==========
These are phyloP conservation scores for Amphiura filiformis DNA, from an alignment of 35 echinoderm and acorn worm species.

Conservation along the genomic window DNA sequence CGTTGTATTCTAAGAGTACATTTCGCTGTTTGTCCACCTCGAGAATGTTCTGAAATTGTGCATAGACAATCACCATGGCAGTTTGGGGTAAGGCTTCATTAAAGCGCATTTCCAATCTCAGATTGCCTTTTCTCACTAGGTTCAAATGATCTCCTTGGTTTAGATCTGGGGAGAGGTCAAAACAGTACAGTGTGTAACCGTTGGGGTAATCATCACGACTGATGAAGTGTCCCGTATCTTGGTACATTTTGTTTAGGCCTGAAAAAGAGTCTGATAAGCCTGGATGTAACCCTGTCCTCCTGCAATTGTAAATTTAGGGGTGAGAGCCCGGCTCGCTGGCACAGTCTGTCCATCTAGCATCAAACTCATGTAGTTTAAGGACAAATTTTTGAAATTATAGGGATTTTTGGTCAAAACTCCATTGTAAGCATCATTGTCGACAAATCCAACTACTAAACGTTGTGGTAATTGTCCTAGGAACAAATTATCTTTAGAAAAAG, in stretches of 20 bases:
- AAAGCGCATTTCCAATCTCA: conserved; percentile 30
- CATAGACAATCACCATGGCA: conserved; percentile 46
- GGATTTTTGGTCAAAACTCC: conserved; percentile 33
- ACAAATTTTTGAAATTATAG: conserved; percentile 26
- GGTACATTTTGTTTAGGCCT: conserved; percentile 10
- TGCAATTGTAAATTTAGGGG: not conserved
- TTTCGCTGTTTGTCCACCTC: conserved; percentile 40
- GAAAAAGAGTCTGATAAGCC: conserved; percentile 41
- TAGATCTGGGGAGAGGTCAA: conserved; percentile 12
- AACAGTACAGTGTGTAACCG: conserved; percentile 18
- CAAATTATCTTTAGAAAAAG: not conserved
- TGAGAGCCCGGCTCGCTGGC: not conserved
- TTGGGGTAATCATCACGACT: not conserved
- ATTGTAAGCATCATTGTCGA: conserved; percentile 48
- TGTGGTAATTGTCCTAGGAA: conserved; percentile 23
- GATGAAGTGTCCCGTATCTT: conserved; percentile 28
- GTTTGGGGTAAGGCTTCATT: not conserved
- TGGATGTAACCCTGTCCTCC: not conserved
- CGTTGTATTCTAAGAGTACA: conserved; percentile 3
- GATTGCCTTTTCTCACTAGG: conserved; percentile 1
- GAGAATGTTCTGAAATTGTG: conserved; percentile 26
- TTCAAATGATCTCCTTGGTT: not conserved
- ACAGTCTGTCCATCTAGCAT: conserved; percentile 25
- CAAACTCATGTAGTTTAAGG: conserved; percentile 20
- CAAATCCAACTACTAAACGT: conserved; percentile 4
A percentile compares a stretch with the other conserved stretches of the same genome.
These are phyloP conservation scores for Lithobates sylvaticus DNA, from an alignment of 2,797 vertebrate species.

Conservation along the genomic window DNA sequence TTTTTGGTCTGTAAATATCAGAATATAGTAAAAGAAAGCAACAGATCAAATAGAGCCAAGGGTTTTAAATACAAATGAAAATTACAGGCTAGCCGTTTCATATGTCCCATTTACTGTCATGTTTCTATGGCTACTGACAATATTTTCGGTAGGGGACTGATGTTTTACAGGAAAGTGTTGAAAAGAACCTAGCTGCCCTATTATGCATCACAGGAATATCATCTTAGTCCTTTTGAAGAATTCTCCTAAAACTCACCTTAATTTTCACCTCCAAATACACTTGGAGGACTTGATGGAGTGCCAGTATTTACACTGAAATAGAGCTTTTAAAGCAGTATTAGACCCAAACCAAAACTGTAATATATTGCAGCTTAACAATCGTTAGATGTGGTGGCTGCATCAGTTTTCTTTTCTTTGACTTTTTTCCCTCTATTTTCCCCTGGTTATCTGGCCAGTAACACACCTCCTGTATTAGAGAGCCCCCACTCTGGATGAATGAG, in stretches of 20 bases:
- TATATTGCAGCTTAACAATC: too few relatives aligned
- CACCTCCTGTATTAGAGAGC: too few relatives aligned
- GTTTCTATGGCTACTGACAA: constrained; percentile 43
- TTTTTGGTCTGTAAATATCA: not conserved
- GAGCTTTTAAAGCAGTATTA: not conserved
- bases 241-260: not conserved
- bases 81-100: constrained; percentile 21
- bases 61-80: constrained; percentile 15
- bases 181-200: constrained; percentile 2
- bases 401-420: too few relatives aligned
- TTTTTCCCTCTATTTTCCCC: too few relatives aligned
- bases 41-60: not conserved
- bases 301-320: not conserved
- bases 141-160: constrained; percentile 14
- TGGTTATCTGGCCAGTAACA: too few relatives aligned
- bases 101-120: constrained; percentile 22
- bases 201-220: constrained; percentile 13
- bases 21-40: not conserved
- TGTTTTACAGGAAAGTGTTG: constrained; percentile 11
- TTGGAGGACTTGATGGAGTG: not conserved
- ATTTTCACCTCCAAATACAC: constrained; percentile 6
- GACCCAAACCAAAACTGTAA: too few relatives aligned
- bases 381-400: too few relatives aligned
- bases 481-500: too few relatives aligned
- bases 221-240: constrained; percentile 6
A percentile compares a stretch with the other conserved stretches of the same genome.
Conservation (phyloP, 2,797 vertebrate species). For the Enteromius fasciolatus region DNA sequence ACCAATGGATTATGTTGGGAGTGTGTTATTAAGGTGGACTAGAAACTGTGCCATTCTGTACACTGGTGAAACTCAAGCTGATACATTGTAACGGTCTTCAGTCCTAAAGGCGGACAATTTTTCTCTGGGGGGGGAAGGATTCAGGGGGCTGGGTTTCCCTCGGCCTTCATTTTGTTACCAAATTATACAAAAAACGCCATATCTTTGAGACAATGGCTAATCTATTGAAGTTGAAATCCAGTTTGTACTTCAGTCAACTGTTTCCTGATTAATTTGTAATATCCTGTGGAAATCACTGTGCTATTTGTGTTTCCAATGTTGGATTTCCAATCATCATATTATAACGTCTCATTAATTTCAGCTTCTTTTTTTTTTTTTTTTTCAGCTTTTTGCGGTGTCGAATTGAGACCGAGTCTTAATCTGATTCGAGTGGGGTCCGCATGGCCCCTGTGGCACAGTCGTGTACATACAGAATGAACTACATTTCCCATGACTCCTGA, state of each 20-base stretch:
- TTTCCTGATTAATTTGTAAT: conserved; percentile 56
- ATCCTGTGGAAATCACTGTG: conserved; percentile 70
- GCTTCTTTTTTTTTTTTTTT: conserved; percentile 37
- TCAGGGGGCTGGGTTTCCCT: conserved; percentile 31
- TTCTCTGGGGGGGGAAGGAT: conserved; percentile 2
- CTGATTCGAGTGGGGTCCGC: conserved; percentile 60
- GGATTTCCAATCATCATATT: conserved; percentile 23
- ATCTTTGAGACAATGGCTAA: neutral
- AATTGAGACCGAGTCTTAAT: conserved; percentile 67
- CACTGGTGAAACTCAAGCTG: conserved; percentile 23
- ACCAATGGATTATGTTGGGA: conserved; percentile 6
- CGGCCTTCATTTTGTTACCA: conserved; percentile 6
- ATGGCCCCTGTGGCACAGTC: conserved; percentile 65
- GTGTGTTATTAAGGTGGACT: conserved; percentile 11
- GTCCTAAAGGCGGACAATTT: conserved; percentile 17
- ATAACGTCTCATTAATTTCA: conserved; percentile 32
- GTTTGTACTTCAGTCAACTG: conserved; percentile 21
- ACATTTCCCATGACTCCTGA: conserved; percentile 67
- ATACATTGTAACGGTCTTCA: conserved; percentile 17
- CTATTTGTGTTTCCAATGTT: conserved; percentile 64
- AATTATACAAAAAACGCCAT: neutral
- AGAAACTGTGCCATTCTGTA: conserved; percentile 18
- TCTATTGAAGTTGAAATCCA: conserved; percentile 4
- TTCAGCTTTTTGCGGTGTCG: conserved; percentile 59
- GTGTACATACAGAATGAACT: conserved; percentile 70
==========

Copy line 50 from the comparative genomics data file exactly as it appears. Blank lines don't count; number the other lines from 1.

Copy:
- TTGGAGGACTTGATGGAGTG: not conserved